As of Saturday, February 1, 2014
A compassionate, but imperfect solution
Fortunate are the people who in winter worry only about putting another blanket on the bed or paying a little extra on their power bill.
For others among us, the onset of severe winter weather can be a dangerous — even deadly — proposition.
Five years ago when temperatures dipped into the single digits, people without homes in The Dalles could only hope some compassionate church would open its basement as a temporary shelter — or that a petty crime could yield a bed and meal at the jail.
But four years ago, during a particularly cold snap, a group of compassionate people decided The Dalles needed a plan to make sure homeless people had a place to get inside and stay warm when temperatures dipped below freezing.
Local churches rallied — as many churches tend to do — to help those in need. Working with space generously provided by St. Vincent de Paul and practically no budget, they established a volunteer call system so that when the temperatures dropped, people would be available to open the site on West Third Place.
It’s not a full-time shelter, by any means, but it is a place where people who have no other alternatives can find safe harbor from the worst cold of winter.
Most days it’s open, about a dozen or so people find a place to stay.
And there’s the rub: It’s not always open. The Warming Place has a temperature threshold. The first year, it opened if the weather forecast predicted temperatures below 28 degrees. In response to some requests from those served, it has raised that number into the 30s — and up to 40 if wind or rain add to the chill.
Some would like to see The Warming Place be open every night during the winter.
But there are a couple of reasons The Warming Place isn’t open more than it is. The aforementioned volunteer personnel base and nonexistent budget are two.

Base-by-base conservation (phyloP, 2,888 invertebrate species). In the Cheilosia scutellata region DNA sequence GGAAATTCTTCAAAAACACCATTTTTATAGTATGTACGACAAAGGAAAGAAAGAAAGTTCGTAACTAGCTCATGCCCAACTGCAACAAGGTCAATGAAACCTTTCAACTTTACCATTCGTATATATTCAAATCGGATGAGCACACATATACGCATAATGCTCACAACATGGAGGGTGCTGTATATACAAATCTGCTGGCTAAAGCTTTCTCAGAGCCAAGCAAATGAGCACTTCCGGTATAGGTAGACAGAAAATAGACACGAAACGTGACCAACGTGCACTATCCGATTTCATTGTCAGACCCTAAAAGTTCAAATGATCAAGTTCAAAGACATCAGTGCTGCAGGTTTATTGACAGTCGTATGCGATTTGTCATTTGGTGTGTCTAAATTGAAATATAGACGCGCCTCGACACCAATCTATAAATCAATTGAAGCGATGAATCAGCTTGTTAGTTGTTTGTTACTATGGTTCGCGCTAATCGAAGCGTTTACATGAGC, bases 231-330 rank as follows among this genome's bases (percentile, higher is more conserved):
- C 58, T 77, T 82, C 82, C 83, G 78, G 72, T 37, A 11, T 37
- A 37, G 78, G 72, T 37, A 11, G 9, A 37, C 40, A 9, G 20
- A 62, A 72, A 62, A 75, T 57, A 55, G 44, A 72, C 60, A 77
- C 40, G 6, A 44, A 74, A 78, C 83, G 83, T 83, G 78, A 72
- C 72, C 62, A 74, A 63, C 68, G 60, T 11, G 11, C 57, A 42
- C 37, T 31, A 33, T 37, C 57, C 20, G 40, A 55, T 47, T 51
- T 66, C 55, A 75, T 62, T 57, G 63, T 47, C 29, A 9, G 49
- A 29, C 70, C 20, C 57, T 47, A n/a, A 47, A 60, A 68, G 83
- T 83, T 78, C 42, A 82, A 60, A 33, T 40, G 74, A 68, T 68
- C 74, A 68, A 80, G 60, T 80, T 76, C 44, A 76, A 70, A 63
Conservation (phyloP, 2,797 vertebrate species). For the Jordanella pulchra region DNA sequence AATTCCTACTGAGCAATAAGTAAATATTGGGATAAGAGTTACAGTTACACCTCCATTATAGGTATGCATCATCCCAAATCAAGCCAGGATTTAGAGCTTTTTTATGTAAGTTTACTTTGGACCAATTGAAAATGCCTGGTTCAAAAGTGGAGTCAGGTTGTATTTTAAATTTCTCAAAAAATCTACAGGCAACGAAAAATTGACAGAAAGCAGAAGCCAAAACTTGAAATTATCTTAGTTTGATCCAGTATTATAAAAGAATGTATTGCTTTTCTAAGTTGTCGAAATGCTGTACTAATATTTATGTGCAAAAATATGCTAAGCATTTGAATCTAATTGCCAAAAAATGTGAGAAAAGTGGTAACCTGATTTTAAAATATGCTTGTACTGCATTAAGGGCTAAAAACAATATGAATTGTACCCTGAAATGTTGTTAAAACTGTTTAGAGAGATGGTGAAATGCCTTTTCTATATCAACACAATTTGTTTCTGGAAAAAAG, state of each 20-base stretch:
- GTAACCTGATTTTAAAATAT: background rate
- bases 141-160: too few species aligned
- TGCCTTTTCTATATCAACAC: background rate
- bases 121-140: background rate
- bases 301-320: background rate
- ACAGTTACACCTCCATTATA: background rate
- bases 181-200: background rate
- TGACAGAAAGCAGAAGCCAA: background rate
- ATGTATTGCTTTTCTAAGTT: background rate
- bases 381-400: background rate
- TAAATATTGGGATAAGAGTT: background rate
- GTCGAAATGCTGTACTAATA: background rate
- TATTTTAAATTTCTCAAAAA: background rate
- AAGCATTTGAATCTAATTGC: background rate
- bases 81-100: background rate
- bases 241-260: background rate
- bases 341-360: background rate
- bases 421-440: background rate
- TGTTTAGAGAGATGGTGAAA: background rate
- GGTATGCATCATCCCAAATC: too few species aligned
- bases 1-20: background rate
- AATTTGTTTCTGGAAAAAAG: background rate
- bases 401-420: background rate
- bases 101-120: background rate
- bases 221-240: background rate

This is not an effort that gets taxpayer dollars, or charitable contributions to staff it.
The people who staff The Warming Place have left their own warm beds for the night so others in need may find comfort when the need is the most severe.
Some are older and retired. Others have jobs during the day. But they think it is important to provide this compassionate solution.
It isn’t perfect, by any means.
In a perfect world, people without homes could find comfort with family or friends — or ideally be able to live in homes of their own, so The Warming Place wouldn’t be necessary.
In a perfect world, people with mental health problems would have services available to make sure that their only answer wasn’t living on the street. Suffering veterans would not feel safer under the open sky than under a family roof. And the people who are able would get and keep jobs allowing them to see to their own maintenance.
Of course, it’s not a perfect world. And far too many people live on the streets today for their own — and our — comfort.
It’s a problem demanding a compassionate response. And the volunteers at The Warming Place do just that out of their own good will.
It’s not perfect, but any more ambitious approach would require a longer discussion and a source of funding to pay for staffing.
For now, volunteers open the door to warmth on the most dangerously cold nights.